Formerly Office Depot, Seattle

When I started at Office Depot, I wasn’t coming at it from the perspective of a part-timer who just wanted a little bit of extra cash. This was going to be my livelihood. I would have one job that’s 28 hours, and one job that’s 16 hours, and another job that’s 8 hours, and then three gigs. It gets to be a little bit too much, but I didn’t have anything else and I needed to pay the rent.

I’d try to go to my manager and ask, “Can I get some more hours? Can you schedule me for maybe a few more? Maybe 32 instead of 28?” But very rarely were we able to get that. Even the full-timers were only getting 34 hours. And you can’t live on 34 hours a week at minimum wage in Seattle. Even at $15/hour it’s nowhere near enough.

So I was only getting scheduled for 28 hours, and it just wasn’t enough money. I almost became homeless because of it. It didn’t matter that I was working three jobs. I couldn’t make it work and I ended up having to move in with my boyfriend eventually. And that’s the only reason I didn’t become homeless — I just lucked out on who I happened to be dating at the time.

Could Office Depot, a $5 billion a year company, have afforded to give one worker six more hours a week? Of course they could. But then what they’re going to say is, “Oh, but then everyone wants that.” And to an executive that’s about getting a bonus, but to the rest of us it’s about whether we get to eat. It’s about whether I eat my 25-cent-a-package ramen, or whether I get to splurge on a salad.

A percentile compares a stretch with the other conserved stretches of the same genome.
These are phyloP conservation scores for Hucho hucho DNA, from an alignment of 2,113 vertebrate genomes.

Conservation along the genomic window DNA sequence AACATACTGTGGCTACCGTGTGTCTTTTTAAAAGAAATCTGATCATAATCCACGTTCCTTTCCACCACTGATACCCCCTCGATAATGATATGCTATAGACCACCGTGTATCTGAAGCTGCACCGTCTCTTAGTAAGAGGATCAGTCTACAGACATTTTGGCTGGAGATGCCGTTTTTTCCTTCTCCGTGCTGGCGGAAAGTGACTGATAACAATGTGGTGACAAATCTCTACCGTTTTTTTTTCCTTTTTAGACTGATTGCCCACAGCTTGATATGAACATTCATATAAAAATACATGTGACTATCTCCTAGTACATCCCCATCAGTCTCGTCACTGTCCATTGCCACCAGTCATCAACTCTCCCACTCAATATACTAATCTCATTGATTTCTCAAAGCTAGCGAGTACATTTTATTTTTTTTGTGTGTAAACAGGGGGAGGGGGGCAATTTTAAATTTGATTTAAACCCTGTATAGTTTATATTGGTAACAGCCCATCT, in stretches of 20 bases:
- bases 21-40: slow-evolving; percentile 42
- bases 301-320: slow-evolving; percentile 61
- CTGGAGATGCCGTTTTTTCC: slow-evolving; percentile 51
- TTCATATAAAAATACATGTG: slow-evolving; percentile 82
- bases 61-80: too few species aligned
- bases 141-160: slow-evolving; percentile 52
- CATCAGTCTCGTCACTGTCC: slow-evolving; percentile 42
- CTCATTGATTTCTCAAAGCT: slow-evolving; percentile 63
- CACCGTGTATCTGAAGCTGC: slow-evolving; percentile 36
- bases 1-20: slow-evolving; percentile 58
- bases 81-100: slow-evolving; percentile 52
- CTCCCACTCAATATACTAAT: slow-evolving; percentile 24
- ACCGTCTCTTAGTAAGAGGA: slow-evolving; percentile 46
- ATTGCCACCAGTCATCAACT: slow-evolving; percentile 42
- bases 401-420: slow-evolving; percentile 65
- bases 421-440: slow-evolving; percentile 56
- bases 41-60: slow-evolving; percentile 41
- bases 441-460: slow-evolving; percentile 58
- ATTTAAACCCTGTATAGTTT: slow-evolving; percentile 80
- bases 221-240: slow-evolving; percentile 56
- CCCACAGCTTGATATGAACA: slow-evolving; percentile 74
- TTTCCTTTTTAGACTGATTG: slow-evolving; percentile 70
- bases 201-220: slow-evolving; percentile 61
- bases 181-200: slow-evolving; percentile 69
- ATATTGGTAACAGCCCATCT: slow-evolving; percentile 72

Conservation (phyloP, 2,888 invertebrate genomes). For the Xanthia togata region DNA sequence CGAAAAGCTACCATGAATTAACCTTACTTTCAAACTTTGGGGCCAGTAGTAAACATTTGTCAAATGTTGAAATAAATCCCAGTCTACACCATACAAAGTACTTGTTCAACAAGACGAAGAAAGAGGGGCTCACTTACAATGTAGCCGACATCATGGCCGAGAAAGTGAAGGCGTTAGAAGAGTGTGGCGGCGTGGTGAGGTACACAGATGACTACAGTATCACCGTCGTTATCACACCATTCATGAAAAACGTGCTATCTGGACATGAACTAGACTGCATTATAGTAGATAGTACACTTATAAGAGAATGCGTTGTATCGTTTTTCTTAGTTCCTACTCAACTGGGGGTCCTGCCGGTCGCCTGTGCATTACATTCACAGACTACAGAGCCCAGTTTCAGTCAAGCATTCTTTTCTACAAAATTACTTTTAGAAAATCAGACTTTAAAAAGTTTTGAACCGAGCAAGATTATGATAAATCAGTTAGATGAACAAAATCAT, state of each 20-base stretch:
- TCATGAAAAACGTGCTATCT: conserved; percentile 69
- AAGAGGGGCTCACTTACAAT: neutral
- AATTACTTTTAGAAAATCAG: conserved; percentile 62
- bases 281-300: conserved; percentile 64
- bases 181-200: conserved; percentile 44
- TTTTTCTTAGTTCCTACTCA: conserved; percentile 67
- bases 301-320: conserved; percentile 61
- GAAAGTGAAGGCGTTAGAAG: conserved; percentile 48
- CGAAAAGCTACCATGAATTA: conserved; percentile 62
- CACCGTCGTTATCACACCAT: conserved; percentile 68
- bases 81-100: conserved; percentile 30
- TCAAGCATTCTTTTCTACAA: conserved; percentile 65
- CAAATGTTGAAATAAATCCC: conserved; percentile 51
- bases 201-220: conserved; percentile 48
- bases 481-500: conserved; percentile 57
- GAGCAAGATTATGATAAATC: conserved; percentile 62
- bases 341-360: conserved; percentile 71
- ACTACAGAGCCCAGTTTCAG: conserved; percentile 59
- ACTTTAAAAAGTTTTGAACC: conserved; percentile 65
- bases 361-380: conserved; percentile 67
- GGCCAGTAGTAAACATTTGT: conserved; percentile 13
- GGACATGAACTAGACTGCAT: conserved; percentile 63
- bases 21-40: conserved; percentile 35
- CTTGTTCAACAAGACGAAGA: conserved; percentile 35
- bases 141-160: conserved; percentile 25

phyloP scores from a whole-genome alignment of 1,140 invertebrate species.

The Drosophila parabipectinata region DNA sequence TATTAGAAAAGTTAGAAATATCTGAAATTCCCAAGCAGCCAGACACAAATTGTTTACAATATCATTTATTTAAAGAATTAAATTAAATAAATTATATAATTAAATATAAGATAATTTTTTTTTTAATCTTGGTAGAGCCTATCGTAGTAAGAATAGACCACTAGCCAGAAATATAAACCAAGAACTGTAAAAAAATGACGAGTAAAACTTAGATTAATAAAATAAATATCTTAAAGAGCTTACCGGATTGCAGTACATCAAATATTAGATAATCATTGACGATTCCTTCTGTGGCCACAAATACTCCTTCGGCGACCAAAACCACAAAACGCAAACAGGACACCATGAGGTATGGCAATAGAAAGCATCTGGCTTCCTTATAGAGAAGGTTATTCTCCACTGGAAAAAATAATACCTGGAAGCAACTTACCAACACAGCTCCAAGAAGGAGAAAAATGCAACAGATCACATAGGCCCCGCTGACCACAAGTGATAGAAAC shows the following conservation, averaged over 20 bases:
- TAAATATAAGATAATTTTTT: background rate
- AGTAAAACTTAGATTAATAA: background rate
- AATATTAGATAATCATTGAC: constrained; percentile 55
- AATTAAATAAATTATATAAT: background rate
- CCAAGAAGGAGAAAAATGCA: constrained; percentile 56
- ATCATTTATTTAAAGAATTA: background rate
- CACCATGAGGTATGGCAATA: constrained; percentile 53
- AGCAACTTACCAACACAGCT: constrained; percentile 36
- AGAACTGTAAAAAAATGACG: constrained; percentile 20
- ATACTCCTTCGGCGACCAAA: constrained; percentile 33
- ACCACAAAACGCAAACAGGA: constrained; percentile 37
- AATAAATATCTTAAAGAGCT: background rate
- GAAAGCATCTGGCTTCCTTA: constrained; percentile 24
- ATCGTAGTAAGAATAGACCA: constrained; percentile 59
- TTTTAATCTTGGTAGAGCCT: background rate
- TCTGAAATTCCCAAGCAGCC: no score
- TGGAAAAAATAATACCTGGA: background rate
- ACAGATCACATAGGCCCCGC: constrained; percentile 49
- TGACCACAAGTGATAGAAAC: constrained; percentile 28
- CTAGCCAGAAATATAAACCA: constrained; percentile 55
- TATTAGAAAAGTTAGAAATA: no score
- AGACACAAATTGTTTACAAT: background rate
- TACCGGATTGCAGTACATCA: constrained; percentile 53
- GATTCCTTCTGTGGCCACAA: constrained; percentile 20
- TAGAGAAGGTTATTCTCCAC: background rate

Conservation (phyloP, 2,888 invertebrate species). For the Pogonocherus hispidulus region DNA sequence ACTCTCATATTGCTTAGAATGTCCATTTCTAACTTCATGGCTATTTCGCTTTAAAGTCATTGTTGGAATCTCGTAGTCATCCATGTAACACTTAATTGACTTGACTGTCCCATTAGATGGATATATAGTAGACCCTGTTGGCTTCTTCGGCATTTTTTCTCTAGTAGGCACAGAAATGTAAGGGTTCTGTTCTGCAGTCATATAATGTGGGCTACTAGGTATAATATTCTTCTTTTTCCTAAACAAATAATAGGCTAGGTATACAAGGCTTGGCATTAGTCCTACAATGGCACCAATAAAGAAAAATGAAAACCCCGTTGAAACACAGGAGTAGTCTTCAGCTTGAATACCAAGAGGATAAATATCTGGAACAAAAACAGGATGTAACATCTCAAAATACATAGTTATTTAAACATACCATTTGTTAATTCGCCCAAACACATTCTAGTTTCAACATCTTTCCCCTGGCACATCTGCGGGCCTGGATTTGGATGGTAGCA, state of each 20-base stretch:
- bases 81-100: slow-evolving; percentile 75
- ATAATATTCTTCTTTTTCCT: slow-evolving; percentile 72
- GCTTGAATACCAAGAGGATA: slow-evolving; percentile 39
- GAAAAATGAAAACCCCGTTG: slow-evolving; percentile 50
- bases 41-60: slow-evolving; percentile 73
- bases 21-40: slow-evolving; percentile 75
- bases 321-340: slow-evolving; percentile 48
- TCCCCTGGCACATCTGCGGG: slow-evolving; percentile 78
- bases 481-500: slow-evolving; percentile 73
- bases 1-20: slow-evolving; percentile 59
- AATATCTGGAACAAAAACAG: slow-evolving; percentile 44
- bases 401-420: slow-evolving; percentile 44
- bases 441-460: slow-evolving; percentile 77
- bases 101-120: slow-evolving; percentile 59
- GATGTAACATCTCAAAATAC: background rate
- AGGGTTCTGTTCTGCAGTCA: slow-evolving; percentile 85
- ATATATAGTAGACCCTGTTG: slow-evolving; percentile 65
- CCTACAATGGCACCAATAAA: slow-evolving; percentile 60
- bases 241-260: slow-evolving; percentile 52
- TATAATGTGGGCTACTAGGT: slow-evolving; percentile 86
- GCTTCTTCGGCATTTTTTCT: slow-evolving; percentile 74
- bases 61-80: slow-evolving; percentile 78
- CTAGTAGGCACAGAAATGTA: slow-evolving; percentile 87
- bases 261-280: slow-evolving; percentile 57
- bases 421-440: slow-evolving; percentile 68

I don’t think it’s reasonable for huge corporations like this to hire more and more workers at part-time only. It shouldn’t be the default. If the companies were smarter about their long-term goals, they’d figure that out. Hiring everybody at part-time is not going to make you a successful business. It’s not going to promote people staying on. And when you have constant turnover, that doesn’t bode well for any sales-oriented retail.

Things got way better in Seattle after secure scheduling. Before secure scheduling took effect, managers wouldn’t make it a priority to finish our schedules if there were other issues happening in the store at the time. They would make sure all the other things were taken care of first, so it could be really last minute. Sometimes they would still be working on the schedule on Saturday night, and that schedule would start the next morning, on Sunday. And obviously no one has any time to figure out what they’re going to do when they’re scheduled to work the next day. They would often just show up at the time they were scheduled the last week, and hope that it was the right one, because no one had told them yet whether they’d be working that day, and what time.

That’s why we needed secure scheduling in Seattle. Because otherwise managers just didn’t understand that our needs as employees were important, and they couldn’t just be bypassed. I think it needs to expand to rest of the state too.